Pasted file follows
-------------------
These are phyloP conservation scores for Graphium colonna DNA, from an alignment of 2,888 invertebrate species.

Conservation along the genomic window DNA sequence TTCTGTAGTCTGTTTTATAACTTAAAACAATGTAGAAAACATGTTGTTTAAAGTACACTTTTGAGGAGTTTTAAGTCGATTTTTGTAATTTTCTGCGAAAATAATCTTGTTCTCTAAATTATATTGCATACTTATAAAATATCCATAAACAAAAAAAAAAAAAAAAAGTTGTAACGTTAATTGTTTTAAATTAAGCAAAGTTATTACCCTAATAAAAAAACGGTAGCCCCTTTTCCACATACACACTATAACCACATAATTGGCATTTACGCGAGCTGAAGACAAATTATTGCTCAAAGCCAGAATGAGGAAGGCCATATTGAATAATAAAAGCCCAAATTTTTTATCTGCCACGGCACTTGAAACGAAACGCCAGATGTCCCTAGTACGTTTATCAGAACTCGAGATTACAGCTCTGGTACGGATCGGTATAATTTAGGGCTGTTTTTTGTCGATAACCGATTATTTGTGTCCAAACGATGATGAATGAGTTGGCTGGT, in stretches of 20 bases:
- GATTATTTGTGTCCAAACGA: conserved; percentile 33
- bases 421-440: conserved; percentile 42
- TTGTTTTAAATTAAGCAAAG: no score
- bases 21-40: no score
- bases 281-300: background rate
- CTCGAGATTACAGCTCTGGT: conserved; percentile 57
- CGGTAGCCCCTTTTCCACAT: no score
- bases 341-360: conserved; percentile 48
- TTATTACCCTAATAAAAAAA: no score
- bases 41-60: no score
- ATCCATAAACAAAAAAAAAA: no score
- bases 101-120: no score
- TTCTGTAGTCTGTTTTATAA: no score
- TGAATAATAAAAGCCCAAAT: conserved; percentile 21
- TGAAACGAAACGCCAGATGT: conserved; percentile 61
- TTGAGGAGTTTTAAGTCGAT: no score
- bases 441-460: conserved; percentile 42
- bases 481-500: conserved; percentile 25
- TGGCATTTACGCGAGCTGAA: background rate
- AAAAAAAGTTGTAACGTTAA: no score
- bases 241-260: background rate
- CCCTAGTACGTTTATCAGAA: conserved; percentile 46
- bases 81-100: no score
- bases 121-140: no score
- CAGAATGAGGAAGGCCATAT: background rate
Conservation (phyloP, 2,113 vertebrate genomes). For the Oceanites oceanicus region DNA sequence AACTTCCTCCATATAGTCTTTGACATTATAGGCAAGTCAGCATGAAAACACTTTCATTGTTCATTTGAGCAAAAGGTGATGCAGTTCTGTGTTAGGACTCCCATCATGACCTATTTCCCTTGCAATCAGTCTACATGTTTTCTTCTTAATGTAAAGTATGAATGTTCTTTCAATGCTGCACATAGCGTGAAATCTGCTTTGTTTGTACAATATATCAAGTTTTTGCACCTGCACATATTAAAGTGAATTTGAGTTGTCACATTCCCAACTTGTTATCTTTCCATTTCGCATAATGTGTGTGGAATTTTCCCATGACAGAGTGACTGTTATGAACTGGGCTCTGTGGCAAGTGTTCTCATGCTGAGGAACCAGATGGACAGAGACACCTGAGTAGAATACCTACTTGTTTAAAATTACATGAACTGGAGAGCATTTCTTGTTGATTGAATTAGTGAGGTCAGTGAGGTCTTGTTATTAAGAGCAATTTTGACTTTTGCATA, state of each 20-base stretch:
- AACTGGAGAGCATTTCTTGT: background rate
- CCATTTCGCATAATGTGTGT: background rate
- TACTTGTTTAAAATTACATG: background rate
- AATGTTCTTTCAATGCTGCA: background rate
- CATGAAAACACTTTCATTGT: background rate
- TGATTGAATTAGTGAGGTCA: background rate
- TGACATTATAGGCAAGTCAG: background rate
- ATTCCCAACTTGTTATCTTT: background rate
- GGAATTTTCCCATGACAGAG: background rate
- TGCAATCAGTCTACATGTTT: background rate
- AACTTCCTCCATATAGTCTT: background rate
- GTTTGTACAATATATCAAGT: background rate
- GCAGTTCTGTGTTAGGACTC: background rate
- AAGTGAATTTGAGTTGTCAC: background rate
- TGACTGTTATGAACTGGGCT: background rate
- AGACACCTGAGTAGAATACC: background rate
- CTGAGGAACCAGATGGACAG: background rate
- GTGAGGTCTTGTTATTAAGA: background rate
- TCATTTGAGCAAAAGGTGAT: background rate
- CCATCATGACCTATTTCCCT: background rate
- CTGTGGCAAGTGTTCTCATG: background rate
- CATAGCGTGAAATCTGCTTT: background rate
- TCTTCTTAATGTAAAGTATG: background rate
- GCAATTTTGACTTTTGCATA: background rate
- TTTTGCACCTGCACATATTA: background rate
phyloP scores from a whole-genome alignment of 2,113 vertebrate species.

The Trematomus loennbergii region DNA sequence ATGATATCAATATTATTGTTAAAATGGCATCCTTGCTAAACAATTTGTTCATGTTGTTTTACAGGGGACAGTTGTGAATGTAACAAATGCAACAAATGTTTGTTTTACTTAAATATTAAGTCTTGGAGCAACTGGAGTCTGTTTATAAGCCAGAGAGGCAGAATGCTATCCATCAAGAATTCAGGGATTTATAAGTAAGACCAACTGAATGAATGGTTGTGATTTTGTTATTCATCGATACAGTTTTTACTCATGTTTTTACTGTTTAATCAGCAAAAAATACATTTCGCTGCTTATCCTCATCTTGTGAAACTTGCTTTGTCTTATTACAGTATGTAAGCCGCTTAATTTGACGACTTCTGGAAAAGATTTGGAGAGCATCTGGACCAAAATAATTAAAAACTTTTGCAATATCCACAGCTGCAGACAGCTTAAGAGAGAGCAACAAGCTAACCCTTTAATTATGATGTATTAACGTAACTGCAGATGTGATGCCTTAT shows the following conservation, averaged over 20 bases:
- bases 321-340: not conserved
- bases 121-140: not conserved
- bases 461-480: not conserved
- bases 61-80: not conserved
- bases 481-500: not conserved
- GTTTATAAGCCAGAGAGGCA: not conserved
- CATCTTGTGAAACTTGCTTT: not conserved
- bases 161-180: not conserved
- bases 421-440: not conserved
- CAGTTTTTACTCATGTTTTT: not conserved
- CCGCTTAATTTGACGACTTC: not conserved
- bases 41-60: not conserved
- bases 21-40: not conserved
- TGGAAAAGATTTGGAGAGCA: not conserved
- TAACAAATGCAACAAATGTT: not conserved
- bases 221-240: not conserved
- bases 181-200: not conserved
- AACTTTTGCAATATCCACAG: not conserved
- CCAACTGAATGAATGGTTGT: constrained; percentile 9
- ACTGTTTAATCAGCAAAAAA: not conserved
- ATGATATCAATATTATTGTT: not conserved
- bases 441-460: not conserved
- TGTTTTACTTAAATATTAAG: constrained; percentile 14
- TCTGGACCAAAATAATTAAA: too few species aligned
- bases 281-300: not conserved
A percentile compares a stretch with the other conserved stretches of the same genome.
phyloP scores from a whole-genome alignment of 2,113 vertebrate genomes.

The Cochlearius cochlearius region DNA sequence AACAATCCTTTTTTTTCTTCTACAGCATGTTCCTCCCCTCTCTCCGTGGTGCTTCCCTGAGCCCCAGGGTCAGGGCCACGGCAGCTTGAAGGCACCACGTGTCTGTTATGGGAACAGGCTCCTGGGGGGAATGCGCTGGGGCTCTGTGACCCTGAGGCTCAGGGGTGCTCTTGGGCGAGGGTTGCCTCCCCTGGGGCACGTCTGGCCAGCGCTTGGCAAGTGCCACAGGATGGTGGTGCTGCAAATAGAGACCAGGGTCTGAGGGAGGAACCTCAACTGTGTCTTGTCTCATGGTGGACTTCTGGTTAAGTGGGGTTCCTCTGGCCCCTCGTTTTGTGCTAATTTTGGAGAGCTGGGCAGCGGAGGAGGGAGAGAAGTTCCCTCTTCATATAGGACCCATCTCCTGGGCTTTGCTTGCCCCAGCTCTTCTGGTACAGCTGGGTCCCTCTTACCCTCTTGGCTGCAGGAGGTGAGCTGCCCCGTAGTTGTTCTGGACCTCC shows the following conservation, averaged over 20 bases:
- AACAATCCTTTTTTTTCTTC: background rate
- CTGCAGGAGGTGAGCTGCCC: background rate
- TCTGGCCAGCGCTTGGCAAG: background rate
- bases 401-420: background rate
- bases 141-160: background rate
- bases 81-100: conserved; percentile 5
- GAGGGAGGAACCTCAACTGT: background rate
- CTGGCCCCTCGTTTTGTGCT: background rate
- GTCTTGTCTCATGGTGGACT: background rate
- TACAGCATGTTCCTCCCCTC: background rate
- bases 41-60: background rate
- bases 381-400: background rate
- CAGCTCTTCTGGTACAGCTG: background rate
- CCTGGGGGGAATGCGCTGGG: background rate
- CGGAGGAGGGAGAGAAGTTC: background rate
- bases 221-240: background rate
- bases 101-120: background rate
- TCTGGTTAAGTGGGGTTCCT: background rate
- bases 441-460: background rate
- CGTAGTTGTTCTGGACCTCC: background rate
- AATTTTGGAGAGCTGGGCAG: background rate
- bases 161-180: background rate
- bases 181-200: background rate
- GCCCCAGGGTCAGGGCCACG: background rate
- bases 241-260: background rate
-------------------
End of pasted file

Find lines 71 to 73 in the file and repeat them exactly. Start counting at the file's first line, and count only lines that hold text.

- bases 221-240: not conserved
- bases 181-200: not conserved
- AACTTTTGCAATATCCACAG: not conserved